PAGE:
Results tagged ‘ Carlos Marmol ’
The Cubs take a trip down the Dan Ryan Expressway this week en route to U.S. Cellular Field for the second leg of the BP Crosstown Cup. To add some fuel to Chicago rivalry, we’re breaking down the position-by-position matchups for both teams, starting today with starters and bullpens.
Matt Garza (2-5, 4.04 ERA, 1.12 WHIP, 8.3 K/9) vs. Zach Stewart (1-1, 5.18 ERA, 1.48 WHIP, 5.55 K/9)
The Cubs will have an opportunity to jump out to an early lead in the series with the Sox’s Zach Stewart making his first start of the season. Last year, Stewart completed seven innings just once in eight starts after being acquired from the Blue Jays in a July trade.
But this may not be a sure thing. For a starter many believed was the Cubs’ ace going into Opening Day, Matt Garza has struggled a bit, especially of late. In his first six outings, Garza had a 2.59 ERA, a 0.99 WHIP and was striking out 9.19 batters per nine innings. In his last six outings, those numbers have worsened dramatically (5.87 ERA, 1.30 WHIP, 7.55 K/9). With Adam Dunn and Alex Rios bouncing back, Paul Konerko likely having the best season of his career and many others hitting better than expected, Garza will have to pitch well to outlast the tough White Sox lineup.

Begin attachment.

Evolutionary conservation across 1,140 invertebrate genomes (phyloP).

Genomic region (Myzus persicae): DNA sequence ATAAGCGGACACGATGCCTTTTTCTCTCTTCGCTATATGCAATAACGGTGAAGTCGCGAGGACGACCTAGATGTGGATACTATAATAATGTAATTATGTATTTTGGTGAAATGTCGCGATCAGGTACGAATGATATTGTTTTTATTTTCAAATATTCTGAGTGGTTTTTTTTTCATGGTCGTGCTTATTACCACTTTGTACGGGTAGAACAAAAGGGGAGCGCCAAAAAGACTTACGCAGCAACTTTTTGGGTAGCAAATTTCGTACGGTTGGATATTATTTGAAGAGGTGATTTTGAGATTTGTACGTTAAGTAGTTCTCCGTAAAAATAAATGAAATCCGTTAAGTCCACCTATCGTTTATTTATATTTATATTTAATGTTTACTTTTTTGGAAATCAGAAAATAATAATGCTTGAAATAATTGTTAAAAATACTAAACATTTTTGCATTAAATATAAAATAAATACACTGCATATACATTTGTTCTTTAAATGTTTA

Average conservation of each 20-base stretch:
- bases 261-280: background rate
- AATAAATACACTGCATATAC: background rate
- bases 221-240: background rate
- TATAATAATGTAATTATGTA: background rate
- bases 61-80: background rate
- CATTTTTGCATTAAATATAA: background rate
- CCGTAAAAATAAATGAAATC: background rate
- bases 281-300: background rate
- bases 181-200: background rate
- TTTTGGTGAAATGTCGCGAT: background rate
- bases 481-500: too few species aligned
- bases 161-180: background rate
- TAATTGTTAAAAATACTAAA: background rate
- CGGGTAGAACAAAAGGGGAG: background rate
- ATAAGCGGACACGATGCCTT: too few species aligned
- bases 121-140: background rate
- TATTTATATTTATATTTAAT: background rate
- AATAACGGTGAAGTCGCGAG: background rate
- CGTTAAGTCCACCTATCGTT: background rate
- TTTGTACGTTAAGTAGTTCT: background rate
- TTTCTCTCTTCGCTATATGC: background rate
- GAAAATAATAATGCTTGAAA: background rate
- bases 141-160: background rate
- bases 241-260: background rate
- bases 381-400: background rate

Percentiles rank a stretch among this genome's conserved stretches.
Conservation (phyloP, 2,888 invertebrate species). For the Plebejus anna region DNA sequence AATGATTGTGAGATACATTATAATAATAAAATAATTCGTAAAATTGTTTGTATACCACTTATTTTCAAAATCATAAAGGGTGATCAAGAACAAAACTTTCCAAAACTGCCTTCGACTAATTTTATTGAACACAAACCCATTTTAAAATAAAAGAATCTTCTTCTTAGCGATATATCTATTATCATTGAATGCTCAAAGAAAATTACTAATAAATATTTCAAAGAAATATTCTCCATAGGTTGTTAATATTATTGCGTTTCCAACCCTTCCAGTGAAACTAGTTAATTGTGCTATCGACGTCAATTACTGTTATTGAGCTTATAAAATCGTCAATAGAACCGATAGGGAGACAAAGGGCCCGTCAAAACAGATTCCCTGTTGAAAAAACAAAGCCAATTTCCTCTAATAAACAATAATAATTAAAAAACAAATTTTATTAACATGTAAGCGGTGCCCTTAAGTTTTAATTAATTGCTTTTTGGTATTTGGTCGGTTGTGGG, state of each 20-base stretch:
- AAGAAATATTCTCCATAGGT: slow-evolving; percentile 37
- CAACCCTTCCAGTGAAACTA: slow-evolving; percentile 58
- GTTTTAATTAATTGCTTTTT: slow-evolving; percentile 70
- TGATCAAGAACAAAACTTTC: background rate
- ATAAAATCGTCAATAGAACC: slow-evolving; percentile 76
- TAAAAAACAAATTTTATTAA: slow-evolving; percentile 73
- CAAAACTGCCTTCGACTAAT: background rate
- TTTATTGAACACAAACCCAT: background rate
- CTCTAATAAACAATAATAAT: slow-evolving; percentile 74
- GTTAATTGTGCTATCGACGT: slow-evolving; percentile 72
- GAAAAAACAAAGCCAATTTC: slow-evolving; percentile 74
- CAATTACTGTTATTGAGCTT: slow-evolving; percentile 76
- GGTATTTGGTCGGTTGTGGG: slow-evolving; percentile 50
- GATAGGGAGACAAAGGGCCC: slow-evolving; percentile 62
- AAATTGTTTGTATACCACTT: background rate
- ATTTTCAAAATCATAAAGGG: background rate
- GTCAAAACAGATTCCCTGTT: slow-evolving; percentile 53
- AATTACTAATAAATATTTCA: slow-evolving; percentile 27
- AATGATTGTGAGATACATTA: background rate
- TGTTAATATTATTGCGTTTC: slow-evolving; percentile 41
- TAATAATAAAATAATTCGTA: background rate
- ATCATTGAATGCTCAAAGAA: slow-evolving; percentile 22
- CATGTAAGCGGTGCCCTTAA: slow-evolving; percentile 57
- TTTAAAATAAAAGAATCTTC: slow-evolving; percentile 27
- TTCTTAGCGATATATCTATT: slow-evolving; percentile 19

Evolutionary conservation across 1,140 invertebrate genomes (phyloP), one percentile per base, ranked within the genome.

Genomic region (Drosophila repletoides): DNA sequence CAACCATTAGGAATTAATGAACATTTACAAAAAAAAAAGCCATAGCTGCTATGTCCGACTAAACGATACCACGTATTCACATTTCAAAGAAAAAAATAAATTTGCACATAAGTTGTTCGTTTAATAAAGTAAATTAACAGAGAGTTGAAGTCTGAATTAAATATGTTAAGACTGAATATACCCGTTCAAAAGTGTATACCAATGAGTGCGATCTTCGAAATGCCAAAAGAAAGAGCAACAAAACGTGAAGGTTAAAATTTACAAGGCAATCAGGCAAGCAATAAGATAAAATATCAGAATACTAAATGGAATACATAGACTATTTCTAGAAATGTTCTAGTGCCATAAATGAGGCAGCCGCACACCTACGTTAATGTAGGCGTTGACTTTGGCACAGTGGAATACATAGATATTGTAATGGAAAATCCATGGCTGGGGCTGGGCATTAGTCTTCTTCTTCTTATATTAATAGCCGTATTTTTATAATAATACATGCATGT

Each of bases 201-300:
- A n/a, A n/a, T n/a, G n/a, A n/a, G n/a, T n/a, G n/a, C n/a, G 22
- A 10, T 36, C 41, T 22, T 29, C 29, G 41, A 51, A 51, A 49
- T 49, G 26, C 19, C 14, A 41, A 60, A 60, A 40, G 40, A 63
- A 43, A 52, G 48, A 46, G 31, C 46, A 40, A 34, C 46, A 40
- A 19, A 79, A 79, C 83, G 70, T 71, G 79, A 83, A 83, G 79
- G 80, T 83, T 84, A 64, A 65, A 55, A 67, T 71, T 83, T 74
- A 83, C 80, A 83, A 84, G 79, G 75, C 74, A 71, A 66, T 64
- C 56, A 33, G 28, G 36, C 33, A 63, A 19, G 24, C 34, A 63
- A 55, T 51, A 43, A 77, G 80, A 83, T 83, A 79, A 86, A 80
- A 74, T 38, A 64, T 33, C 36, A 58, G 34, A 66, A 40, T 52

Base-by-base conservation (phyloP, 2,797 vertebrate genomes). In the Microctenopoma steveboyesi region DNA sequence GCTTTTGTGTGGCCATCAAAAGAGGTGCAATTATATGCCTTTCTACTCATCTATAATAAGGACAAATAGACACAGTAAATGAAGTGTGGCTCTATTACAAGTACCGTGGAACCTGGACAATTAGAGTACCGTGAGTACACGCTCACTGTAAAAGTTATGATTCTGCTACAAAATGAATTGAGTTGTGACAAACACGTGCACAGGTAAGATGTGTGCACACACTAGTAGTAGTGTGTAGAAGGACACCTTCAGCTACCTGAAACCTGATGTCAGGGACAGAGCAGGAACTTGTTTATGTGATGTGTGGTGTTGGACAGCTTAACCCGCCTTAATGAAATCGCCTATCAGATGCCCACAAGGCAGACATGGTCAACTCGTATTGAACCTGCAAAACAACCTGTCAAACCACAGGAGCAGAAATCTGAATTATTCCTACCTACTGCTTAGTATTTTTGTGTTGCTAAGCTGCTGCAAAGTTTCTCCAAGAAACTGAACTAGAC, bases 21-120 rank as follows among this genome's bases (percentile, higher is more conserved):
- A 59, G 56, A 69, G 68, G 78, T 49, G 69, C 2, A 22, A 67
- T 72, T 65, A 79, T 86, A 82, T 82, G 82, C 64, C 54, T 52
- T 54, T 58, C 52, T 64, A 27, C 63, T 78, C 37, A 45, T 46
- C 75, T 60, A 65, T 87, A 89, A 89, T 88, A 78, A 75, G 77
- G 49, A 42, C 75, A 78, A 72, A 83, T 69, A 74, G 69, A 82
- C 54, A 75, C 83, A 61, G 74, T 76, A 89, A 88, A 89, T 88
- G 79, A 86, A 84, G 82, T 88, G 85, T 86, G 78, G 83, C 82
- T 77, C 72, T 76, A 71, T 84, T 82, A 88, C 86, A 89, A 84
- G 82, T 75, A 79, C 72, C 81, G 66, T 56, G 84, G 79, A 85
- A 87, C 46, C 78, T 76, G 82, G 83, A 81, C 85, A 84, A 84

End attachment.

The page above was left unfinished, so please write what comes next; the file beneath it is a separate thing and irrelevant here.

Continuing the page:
Travis Wood (0-3, 4.58 ERA, 1.25 WHIP, 6.1 K/9) vs. Jake Peavy (6-2, 2.91 ERA, 0.97 WHIP, 7.83 K/9)
Travis Wood has been a consistent and solid addition to the Cubs’ rotation since joining the major league club in early May. The southpaw has completed five innings in all six of his starts and has gotten through the sixth in three of them. He’s only had one bad outing (5 IP, 6 ER, 7 H vs. the Padres, a game the Cubs still won) and has surrendered no more than three earned runs in five of six starts.